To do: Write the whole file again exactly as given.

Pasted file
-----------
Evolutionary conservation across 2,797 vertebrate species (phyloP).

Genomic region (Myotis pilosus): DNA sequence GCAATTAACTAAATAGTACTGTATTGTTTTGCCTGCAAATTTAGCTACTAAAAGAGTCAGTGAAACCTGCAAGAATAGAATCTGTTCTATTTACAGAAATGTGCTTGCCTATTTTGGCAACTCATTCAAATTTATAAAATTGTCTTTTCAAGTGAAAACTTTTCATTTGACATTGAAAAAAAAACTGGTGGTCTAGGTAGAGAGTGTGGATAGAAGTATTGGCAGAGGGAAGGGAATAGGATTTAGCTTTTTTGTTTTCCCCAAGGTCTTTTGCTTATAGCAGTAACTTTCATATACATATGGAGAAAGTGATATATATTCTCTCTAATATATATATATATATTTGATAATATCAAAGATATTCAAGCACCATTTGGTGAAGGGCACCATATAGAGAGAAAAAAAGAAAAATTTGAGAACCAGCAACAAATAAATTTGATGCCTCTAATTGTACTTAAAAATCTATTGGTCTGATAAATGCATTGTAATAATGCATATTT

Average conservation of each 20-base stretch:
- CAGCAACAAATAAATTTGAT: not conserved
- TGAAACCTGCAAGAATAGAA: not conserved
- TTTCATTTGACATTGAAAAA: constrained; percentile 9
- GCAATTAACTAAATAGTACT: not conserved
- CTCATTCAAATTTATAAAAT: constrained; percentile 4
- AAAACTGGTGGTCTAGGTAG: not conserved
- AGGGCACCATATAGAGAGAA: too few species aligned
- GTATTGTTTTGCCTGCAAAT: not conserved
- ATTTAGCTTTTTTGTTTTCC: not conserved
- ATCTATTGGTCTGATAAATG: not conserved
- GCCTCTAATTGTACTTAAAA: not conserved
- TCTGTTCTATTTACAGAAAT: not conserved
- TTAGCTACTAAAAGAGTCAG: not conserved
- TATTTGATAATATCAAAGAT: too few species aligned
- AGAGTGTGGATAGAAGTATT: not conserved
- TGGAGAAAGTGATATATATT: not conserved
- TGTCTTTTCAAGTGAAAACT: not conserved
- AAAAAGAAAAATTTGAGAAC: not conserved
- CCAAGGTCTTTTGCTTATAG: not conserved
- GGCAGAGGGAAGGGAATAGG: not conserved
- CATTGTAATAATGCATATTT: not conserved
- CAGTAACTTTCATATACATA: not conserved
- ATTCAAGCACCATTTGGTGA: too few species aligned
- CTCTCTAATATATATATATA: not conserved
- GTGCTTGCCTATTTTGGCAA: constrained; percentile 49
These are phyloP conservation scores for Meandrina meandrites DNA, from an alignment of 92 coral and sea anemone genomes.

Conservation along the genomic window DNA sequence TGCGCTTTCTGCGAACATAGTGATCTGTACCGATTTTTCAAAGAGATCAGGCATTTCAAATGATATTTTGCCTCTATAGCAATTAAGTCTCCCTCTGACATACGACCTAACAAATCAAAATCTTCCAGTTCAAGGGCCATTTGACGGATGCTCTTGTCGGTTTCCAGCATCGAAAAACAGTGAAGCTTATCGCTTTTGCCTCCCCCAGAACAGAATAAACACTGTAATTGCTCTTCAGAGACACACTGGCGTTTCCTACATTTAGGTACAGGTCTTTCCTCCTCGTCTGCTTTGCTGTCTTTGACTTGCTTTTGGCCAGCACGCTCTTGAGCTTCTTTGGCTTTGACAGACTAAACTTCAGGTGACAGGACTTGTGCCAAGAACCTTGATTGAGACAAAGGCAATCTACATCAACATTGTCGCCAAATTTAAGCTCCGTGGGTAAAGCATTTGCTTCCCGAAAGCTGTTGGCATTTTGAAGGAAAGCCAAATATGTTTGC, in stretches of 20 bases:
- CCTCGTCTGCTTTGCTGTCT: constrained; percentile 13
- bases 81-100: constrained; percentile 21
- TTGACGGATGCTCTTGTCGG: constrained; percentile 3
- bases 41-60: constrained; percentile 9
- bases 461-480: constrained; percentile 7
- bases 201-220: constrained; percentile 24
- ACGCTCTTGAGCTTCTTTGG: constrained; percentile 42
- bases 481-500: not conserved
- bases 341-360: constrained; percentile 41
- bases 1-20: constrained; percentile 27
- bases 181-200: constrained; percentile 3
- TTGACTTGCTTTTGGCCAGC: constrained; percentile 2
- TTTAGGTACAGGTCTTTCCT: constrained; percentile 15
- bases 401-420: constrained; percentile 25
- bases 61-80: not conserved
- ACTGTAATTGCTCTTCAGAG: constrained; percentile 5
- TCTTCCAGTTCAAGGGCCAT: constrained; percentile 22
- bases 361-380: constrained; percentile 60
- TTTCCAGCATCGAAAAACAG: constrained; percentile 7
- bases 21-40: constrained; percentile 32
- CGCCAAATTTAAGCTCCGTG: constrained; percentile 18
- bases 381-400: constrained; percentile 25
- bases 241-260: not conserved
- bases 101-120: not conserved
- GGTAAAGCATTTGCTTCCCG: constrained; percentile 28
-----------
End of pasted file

Evolutionary conservation across 2,797 vertebrate species (phyloP).

Genomic region (Myotis pilosus): DNA sequence GCAATTAACTAAATAGTACTGTATTGTTTTGCCTGCAAATTTAGCTACTAAAAGAGTCAGTGAAACCTGCAAGAATAGAATCTGTTCTATTTACAGAAATGTGCTTGCCTATTTTGGCAACTCATTCAAATTTATAAAATTGTCTTTTCAAGTGAAAACTTTTCATTTGACATTGAAAAAAAAACTGGTGGTCTAGGTAGAGAGTGTGGATAGAAGTATTGGCAGAGGGAAGGGAATAGGATTTAGCTTTTTTGTTTTCCCCAAGGTCTTTTGCTTATAGCAGTAACTTTCATATACATATGGAGAAAGTGATATATATTCTCTCTAATATATATATATATATTTGATAATATCAAAGATATTCAAGCACCATTTGGTGAAGGGCACCATATAGAGAGAAAAAAAGAAAAATTTGAGAACCAGCAACAAATAAATTTGATGCCTCTAATTGTACTTAAAAATCTATTGGTCTGATAAATGCATTGTAATAATGCATATTT

Average conservation of each 20-base stretch:
- CAGCAACAAATAAATTTGAT: not conserved
- TGAAACCTGCAAGAATAGAA: not conserved
- TTTCATTTGACATTGAAAAA: constrained; percentile 9
- GCAATTAACTAAATAGTACT: not conserved
- CTCATTCAAATTTATAAAAT: constrained; percentile 4
- AAAACTGGTGGTCTAGGTAG: not conserved
- AGGGCACCATATAGAGAGAA: too few species aligned
- GTATTGTTTTGCCTGCAAAT: not conserved
- ATTTAGCTTTTTTGTTTTCC: not conserved
- ATCTATTGGTCTGATAAATG: not conserved
- GCCTCTAATTGTACTTAAAA: not conserved
- TCTGTTCTATTTACAGAAAT: not conserved
- TTAGCTACTAAAAGAGTCAG: not conserved
- TATTTGATAATATCAAAGAT: too few species aligned
- AGAGTGTGGATAGAAGTATT: not conserved
- TGGAGAAAGTGATATATATT: not conserved
- TGTCTTTTCAAGTGAAAACT: not conserved
- AAAAAGAAAAATTTGAGAAC: not conserved
- CCAAGGTCTTTTGCTTATAG: not conserved
- GGCAGAGGGAAGGGAATAGG: not conserved
- CATTGTAATAATGCATATTT: not conserved
- CAGTAACTTTCATATACATA: not conserved
- ATTCAAGCACCATTTGGTGA: too few species aligned
- CTCTCTAATATATATATATA: not conserved
- GTGCTTGCCTATTTTGGCAA: constrained; percentile 49
These are phyloP conservation scores for Meandrina meandrites DNA, from an alignment of 92 coral and sea anemone genomes.

Conservation along the genomic window DNA sequence TGCGCTTTCTGCGAACATAGTGATCTGTACCGATTTTTCAAAGAGATCAGGCATTTCAAATGATATTTTGCCTCTATAGCAATTAAGTCTCCCTCTGACATACGACCTAACAAATCAAAATCTTCCAGTTCAAGGGCCATTTGACGGATGCTCTTGTCGGTTTCCAGCATCGAAAAACAGTGAAGCTTATCGCTTTTGCCTCCCCCAGAACAGAATAAACACTGTAATTGCTCTTCAGAGACACACTGGCGTTTCCTACATTTAGGTACAGGTCTTTCCTCCTCGTCTGCTTTGCTGTCTTTGACTTGCTTTTGGCCAGCACGCTCTTGAGCTTCTTTGGCTTTGACAGACTAAACTTCAGGTGACAGGACTTGTGCCAAGAACCTTGATTGAGACAAAGGCAATCTACATCAACATTGTCGCCAAATTTAAGCTCCGTGGGTAAAGCATTTGCTTCCCGAAAGCTGTTGGCATTTTGAAGGAAAGCCAAATATGTTTGC, in stretches of 20 bases:
- CCTCGTCTGCTTTGCTGTCT: constrained; percentile 13
- bases 81-100: constrained; percentile 21
- TTGACGGATGCTCTTGTCGG: constrained; percentile 3
- bases 41-60: constrained; percentile 9
- bases 461-480: constrained; percentile 7
- bases 201-220: constrained; percentile 24
- ACGCTCTTGAGCTTCTTTGG: constrained; percentile 42
- bases 481-500: not conserved
- bases 341-360: constrained; percentile 41
- bases 1-20: constrained; percentile 27
- bases 181-200: constrained; percentile 3
- TTGACTTGCTTTTGGCCAGC: constrained; percentile 2
- TTTAGGTACAGGTCTTTCCT: constrained; percentile 15
- bases 401-420: constrained; percentile 25
- bases 61-80: not conserved
- ACTGTAATTGCTCTTCAGAG: constrained; percentile 5
- TCTTCCAGTTCAAGGGCCAT: constrained; percentile 22
- bases 361-380: constrained; percentile 60
- TTTCCAGCATCGAAAAACAG: constrained; percentile 7
- bases 21-40: constrained; percentile 32
- CGCCAAATTTAAGCTCCGTG: constrained; percentile 18
- bases 381-400: constrained; percentile 25
- bases 241-260: not conserved
- bases 101-120: not conserved
- GGTAAAGCATTTGCTTCCCG: constrained; percentile 28